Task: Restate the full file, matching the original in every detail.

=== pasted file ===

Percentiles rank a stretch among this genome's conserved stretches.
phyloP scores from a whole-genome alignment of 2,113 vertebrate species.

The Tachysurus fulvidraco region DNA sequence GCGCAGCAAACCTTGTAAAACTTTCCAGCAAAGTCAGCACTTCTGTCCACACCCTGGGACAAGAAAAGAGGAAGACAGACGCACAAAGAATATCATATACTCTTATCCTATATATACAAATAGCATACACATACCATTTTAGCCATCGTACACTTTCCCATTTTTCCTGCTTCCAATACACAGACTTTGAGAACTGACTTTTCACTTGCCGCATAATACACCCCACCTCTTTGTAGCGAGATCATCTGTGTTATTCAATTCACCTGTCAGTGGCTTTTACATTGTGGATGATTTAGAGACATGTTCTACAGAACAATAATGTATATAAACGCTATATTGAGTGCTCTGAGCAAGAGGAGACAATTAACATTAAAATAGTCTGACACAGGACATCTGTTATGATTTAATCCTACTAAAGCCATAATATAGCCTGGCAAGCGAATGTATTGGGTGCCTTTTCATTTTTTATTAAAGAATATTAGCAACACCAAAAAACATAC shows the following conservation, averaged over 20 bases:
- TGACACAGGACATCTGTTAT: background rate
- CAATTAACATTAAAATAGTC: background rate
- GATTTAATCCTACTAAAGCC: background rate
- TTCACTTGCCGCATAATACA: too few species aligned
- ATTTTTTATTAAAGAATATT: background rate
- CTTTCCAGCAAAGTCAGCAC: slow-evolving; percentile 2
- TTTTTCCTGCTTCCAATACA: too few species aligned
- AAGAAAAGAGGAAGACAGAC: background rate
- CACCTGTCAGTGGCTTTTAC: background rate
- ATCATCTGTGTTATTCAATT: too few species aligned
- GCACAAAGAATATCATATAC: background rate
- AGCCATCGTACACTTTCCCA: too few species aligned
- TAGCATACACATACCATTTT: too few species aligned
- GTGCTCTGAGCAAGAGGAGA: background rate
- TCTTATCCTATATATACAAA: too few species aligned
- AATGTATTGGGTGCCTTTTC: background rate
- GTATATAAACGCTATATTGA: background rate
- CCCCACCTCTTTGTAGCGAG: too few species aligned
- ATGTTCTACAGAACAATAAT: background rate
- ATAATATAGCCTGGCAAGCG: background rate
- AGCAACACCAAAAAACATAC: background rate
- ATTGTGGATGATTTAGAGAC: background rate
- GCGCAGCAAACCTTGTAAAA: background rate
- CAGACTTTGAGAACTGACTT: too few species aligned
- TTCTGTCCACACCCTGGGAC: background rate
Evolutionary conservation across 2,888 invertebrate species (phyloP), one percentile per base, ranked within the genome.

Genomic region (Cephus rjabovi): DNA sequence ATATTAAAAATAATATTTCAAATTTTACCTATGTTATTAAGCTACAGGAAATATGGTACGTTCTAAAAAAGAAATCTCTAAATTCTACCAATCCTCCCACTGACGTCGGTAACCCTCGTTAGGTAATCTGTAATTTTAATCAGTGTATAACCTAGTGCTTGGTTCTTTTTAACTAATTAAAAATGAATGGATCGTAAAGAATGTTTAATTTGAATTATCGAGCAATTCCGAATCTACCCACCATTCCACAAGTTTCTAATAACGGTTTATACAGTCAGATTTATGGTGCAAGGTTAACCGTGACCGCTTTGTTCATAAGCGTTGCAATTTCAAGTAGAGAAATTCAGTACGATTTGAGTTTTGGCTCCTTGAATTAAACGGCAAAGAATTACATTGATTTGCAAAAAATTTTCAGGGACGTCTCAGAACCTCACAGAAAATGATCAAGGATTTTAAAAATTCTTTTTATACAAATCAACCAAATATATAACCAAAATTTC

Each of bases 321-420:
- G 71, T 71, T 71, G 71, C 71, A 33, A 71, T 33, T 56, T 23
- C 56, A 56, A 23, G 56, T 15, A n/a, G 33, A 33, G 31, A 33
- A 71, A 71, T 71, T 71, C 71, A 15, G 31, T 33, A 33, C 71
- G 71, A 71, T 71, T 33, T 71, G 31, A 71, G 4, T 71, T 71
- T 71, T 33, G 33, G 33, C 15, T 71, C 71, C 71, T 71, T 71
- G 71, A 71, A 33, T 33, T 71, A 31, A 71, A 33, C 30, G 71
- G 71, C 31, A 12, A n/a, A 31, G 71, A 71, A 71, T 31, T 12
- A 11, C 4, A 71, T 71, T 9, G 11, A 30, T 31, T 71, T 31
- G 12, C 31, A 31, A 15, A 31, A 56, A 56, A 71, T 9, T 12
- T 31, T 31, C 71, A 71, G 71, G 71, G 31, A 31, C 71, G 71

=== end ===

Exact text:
Percentiles rank a stretch among this genome's conserved stretches.
phyloP scores from a whole-genome alignment of 2,113 vertebrate species.

The Tachysurus fulvidraco region DNA sequence GCGCAGCAAACCTTGTAAAACTTTCCAGCAAAGTCAGCACTTCTGTCCACACCCTGGGACAAGAAAAGAGGAAGACAGACGCACAAAGAATATCATATACTCTTATCCTATATATACAAATAGCATACACATACCATTTTAGCCATCGTACACTTTCCCATTTTTCCTGCTTCCAATACACAGACTTTGAGAACTGACTTTTCACTTGCCGCATAATACACCCCACCTCTTTGTAGCGAGATCATCTGTGTTATTCAATTCACCTGTCAGTGGCTTTTACATTGTGGATGATTTAGAGACATGTTCTACAGAACAATAATGTATATAAACGCTATATTGAGTGCTCTGAGCAAGAGGAGACAATTAACATTAAAATAGTCTGACACAGGACATCTGTTATGATTTAATCCTACTAAAGCCATAATATAGCCTGGCAAGCGAATGTATTGGGTGCCTTTTCATTTTTTATTAAAGAATATTAGCAACACCAAAAAACATAC shows the following conservation, averaged over 20 bases:
- TGACACAGGACATCTGTTAT: background rate
- CAATTAACATTAAAATAGTC: background rate
- GATTTAATCCTACTAAAGCC: background rate
- TTCACTTGCCGCATAATACA: too few species aligned
- ATTTTTTATTAAAGAATATT: background rate
- CTTTCCAGCAAAGTCAGCAC: slow-evolving; percentile 2
- TTTTTCCTGCTTCCAATACA: too few species aligned
- AAGAAAAGAGGAAGACAGAC: background rate
- CACCTGTCAGTGGCTTTTAC: background rate
- ATCATCTGTGTTATTCAATT: too few species aligned
- GCACAAAGAATATCATATAC: background rate
- AGCCATCGTACACTTTCCCA: too few species aligned
- TAGCATACACATACCATTTT: too few species aligned
- GTGCTCTGAGCAAGAGGAGA: background rate
- TCTTATCCTATATATACAAA: too few species aligned
- AATGTATTGGGTGCCTTTTC: background rate
- GTATATAAACGCTATATTGA: background rate
- CCCCACCTCTTTGTAGCGAG: too few species aligned
- ATGTTCTACAGAACAATAAT: background rate
- ATAATATAGCCTGGCAAGCG: background rate
- AGCAACACCAAAAAACATAC: background rate
- ATTGTGGATGATTTAGAGAC: background rate
- GCGCAGCAAACCTTGTAAAA: background rate
- CAGACTTTGAGAACTGACTT: too few species aligned
- TTCTGTCCACACCCTGGGAC: background rate
Evolutionary conservation across 2,888 invertebrate species (phyloP), one percentile per base, ranked within the genome.

Genomic region (Cephus rjabovi): DNA sequence ATATTAAAAATAATATTTCAAATTTTACCTATGTTATTAAGCTACAGGAAATATGGTACGTTCTAAAAAAGAAATCTCTAAATTCTACCAATCCTCCCACTGACGTCGGTAACCCTCGTTAGGTAATCTGTAATTTTAATCAGTGTATAACCTAGTGCTTGGTTCTTTTTAACTAATTAAAAATGAATGGATCGTAAAGAATGTTTAATTTGAATTATCGAGCAATTCCGAATCTACCCACCATTCCACAAGTTTCTAATAACGGTTTATACAGTCAGATTTATGGTGCAAGGTTAACCGTGACCGCTTTGTTCATAAGCGTTGCAATTTCAAGTAGAGAAATTCAGTACGATTTGAGTTTTGGCTCCTTGAATTAAACGGCAAAGAATTACATTGATTTGCAAAAAATTTTCAGGGACGTCTCAGAACCTCACAGAAAATGATCAAGGATTTTAAAAATTCTTTTTATACAAATCAACCAAATATATAACCAAAATTTC

Each of bases 321-420:
- G 71, T 71, T 71, G 71, C 71, A 33, A 71, T 33, T 56, T 23
- C 56, A 56, A 23, G 56, T 15, A n/a, G 33, A 33, G 31, A 33
- A 71, A 71, T 71, T 71, C 71, A 15, G 31, T 33, A 33, C 71
- G 71, A 71, T 71, T 33, T 71, G 31, A 71, G 4, T 71, T 71
- T 71, T 33, G 33, G 33, C 15, T 71, C 71, C 71, T 71, T 71
- G 71, A 71, A 33, T 33, T 71, A 31, A 71, A 33, C 30, G 71
- G 71, C 31, A 12, A n/a, A 31, G 71, A 71, A 71, T 31, T 12
- A 11, C 4, A 71, T 71, T 9, G 11, A 30, T 31, T 71, T 31
- G 12, C 31, A 31, A 15, A 31, A 56, A 56, A 71, T 9, T 12
- T 31, T 31, C 71, A 71, G 71, G 71, G 31, A 31, C 71, G 71